HC Deb 14 April 1965 vol 710 cc1416-8
Mr. Maxwell

On a point of order, Mr. Speaker. As the House knows, we had today several Divisions on the Murder (Abolition of Death Penalty) Bill and a great many of our constituents would like to know, from their evening papers today or on the radio, how hon. Members voted. As matters stand at present, our constituents are unable to know this until the following day.

You may not be aware that, in another place yesterday, after the crucial Division on the War Damage Bill, the voting list was made available to the Press within 15 minutes of the result of the Division being announced. I ask you to consider whether the rule of your department could not be altered so that the Press is able to receive copies of our Division lists after they have been checked by your department and when, in the normal way, they are passed to HANSARD.

This would be of great value to the Press correspondents, who, because of our rules, cannot be sure how hon. Members have voted until the day after the Division. Under the present system, they have to peer down from the Press Gallery through the doors of the Chamber to try to recognise hon. Members as they come out of the Table Office. At that distance many errors of identification are possible and sometimes hon. Members have had cause to complain.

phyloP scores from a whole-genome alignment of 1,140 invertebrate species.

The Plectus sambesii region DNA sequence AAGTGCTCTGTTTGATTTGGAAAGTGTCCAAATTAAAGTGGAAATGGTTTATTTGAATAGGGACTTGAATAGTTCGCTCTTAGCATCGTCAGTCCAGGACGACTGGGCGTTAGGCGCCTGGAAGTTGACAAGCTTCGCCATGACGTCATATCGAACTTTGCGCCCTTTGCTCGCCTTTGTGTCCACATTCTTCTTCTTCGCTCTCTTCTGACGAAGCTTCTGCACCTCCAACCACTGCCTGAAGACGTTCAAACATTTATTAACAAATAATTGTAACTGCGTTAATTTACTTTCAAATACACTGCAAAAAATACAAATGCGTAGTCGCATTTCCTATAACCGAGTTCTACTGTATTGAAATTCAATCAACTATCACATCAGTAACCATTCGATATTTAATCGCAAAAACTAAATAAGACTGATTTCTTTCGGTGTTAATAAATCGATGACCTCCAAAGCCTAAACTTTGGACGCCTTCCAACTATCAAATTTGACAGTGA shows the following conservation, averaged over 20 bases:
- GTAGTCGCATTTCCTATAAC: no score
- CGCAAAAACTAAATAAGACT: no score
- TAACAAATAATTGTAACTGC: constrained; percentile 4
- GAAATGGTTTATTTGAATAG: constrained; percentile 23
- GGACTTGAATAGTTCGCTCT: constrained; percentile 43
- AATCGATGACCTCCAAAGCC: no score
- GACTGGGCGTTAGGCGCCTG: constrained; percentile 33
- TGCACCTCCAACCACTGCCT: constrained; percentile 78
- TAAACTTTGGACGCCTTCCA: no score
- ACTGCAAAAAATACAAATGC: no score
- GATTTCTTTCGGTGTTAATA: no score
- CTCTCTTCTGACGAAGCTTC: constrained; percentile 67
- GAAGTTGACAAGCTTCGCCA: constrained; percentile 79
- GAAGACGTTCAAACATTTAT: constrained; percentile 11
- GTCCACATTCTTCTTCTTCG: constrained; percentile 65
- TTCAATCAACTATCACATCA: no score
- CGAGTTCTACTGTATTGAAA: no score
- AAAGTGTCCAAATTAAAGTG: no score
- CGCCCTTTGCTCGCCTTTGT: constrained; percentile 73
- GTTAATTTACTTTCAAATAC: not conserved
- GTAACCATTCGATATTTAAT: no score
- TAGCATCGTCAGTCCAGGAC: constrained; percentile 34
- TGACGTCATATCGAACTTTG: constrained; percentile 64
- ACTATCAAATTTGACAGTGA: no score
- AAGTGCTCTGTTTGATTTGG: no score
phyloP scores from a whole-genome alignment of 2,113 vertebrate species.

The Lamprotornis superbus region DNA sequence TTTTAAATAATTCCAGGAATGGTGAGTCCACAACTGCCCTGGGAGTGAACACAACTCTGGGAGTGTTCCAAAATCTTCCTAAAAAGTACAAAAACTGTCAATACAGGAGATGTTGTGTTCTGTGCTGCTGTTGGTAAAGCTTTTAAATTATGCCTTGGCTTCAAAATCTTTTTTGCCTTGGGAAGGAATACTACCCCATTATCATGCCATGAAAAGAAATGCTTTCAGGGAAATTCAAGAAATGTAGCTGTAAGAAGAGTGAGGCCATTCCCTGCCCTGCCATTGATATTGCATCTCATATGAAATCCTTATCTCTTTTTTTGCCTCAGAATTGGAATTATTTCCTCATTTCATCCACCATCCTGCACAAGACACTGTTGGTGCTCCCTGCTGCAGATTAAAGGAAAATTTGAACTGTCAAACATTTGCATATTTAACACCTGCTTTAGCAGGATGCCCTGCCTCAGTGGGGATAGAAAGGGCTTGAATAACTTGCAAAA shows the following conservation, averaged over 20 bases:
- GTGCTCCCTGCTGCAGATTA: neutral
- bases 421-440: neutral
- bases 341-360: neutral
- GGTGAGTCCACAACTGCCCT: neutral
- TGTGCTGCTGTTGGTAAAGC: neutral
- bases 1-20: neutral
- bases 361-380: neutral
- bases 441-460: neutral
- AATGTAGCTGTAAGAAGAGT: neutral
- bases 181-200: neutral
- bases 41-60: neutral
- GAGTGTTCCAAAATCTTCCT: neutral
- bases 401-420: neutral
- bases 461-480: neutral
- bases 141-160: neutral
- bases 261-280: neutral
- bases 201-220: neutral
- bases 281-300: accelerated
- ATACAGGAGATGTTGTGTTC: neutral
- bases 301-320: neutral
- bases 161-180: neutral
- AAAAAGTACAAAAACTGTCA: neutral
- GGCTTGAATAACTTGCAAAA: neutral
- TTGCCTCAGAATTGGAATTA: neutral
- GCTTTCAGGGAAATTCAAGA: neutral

I suggest that, in a democratic assembly, it is right that our constituents should know as soon as possible how we have voted on any issue. I realise that you may not be able to rule on this at once, but I should be grateful if you will consider it and give us your Ruling later.

Sir A. V. Harvey

Further to that point of order, Mr. Speaker. I think that you will recollect that, when the House sits after 10.30 p.m., Division lists are not published for 36 hours. In deference to the staff of the House and to others involved, I suggest that this point should be taken into account in your consideration.

Mr. Speaker

I must confess that the hon. Member for Buckingham (Mr. Maxwell) astonishes me. The portrait of our constituents staying awake by night because they cannot see, until the morning paper, how we voted, strikes me as being slightly novel. I am not quite sure what practical possibilities are involved here, but I will look at the matter and, of course, I will bear in mind the convenience of our officers too, as I must.

Mr. Maxwell

Further to that point of order, Mr. Speaker. This rule has been in existence since the seventeenth century,

Mr. Speaker

Order. I promised to look at it in the twentieth century. I think that we should now get on with business.